In a Buffalo, New York, Montessori school, children learn the steps from "sheep to shawl" with the help of a small stuffed sheep named Shearson. "My goal was to make them think about what they're wearing. Clothing doesn't just come from Target," says Heather Lodinsky, a 39-year-old knitting teacher, who even knitted her own wedding gown. She's inspired about 100 children in her eight years of teaching finger knitting and related topics.
At Manhattan Center for Science and Mathematics High School in New York, students saw assistant principal Devorah Zamansky knitting and expressed an interest in learning how. Starting last February, an informal knitting clutch gathered at lunchtime and grew to 40 students by June. Now it has become a knitting club, with students from 14 to 18 years old, spanning all academic levels. Devorah appealed to knitting groups on the Internet for supplies and soon found her office heaped in boxes of donated yarn and hundreds of pairs of needles.
In western Maine, women over age 60 taught 10-year-old Girl Scouts to knit scarves for teddy bears that were donated to comfort children in crisis. In California, San Diego Community College District Continuing Education enrolled 22 students who learned to knit without a pattern in an Improvisational Knitting class. According to class instructor Colleen Davis, "Knitting is now a fashion item. People want wearable art."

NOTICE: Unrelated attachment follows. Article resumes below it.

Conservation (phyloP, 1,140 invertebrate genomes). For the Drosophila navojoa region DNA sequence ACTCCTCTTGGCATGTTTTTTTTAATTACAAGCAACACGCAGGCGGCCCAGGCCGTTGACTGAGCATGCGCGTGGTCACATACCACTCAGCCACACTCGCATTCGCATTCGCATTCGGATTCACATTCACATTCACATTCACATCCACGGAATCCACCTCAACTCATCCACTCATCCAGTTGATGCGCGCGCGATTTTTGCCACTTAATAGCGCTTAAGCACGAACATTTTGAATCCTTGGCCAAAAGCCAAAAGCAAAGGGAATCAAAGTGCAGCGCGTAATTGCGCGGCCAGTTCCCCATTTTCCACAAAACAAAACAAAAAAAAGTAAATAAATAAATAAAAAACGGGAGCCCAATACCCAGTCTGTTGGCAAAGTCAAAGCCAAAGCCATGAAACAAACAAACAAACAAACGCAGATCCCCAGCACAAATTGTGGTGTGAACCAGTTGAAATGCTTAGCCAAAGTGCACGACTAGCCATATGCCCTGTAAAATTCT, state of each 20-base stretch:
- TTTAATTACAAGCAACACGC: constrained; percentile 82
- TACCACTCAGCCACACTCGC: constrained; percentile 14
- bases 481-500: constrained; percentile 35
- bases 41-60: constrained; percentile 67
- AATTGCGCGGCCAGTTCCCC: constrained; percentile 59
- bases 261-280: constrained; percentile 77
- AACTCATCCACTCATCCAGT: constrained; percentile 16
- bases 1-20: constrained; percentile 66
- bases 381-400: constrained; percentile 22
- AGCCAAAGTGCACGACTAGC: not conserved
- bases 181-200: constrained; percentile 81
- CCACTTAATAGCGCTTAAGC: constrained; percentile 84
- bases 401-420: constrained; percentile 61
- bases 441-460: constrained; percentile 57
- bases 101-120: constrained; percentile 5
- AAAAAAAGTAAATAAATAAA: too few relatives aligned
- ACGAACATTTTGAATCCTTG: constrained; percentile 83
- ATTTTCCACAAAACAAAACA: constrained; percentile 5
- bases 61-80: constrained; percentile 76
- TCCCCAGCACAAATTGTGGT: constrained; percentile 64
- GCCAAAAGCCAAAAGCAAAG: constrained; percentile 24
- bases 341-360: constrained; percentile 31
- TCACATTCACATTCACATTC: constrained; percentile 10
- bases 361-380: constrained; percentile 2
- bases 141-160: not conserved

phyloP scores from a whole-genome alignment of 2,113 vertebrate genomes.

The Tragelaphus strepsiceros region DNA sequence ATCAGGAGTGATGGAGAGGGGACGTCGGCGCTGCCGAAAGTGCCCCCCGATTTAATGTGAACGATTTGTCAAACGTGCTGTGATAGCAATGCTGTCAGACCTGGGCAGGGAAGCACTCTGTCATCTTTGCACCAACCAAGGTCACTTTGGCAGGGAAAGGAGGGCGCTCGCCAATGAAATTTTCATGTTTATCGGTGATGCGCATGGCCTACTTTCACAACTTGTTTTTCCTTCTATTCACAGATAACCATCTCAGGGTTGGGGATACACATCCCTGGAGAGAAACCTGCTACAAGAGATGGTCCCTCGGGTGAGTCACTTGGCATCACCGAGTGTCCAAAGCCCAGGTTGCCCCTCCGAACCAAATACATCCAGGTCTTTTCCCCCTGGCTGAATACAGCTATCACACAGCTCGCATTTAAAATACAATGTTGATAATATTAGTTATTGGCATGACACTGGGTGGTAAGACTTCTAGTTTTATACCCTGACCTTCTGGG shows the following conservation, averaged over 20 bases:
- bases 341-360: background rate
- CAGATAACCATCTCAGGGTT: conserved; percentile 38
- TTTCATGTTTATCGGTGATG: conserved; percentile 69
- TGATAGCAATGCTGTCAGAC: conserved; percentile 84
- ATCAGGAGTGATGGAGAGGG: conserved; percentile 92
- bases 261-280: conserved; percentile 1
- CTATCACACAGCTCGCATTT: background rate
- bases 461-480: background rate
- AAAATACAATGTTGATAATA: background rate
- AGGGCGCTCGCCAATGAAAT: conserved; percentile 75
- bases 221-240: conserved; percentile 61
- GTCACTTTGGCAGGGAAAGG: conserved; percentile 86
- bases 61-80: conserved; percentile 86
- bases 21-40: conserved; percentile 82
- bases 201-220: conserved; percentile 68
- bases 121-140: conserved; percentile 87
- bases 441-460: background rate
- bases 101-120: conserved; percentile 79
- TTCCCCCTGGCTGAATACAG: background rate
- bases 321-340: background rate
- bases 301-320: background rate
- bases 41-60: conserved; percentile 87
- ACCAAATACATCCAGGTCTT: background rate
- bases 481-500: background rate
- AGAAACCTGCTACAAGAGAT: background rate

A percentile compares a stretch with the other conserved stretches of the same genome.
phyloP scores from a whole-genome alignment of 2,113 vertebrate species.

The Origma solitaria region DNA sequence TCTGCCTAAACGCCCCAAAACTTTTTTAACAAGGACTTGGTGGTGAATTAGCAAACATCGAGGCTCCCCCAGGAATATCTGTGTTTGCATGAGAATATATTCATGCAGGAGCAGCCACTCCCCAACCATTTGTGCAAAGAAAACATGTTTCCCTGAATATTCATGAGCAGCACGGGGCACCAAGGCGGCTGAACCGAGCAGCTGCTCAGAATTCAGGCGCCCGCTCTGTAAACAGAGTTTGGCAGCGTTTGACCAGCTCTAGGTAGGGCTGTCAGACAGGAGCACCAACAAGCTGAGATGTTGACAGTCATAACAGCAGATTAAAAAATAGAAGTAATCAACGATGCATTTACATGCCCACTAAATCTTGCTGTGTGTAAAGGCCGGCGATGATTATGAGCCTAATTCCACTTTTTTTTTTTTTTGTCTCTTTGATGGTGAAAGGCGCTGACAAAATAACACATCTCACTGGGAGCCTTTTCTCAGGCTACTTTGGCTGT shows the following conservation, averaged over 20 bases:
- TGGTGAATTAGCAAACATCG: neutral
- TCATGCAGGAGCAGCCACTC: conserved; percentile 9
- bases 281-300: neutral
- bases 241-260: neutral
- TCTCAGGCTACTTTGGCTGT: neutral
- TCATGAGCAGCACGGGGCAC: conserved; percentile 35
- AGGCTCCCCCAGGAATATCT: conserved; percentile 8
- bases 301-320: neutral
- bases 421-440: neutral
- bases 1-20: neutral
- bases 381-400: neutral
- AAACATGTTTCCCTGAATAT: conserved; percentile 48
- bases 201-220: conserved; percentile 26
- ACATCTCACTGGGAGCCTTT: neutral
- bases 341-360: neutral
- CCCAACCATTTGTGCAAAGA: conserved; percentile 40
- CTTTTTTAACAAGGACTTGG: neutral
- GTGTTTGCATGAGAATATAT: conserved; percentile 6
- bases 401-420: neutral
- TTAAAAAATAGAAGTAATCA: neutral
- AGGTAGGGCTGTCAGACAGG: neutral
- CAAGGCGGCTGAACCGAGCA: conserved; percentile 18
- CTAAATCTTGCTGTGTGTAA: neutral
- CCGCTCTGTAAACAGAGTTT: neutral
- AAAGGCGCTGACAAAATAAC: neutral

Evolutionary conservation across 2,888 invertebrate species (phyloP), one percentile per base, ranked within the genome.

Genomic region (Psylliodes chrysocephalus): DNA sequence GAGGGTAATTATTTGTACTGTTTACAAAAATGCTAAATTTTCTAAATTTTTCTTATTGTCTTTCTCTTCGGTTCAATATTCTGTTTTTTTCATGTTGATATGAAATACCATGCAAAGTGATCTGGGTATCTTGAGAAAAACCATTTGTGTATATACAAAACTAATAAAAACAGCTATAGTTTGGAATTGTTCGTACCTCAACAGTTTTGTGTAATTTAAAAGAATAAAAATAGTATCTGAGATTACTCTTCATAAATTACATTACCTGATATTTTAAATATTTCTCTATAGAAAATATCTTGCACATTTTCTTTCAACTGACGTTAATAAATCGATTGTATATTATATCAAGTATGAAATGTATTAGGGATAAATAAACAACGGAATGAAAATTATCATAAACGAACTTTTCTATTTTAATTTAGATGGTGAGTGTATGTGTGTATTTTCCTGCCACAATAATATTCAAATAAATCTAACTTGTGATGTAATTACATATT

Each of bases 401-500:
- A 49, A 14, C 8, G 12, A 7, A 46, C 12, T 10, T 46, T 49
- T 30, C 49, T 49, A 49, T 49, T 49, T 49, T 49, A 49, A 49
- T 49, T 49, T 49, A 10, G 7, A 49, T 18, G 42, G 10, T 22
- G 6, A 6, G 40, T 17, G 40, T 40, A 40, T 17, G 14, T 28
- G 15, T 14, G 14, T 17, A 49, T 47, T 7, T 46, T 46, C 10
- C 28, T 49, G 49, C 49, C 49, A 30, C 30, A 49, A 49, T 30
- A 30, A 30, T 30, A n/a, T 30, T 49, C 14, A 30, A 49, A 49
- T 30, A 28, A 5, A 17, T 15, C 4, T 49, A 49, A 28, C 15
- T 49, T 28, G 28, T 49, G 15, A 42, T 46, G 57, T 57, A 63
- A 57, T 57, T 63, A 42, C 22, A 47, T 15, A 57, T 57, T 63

Young celebrities also speak to knitting's resurgence. Julia Roberts "stitches her stuff" in the movie "America's Sweethearts." Actresses Cameron Diaz, Jodie Foster, Madonna, Sarah Jessica Parker, and Winona Ryder as well as models Naomi Campbell, Kate Moss, and Amber Valletta have all joined the knitting network.
For information about membership-oriented knitting groups, contact: The Knitting Guild of America, 2692 Richmond Road, Suite 205, Lexington, KY 40509; 800-274-6034.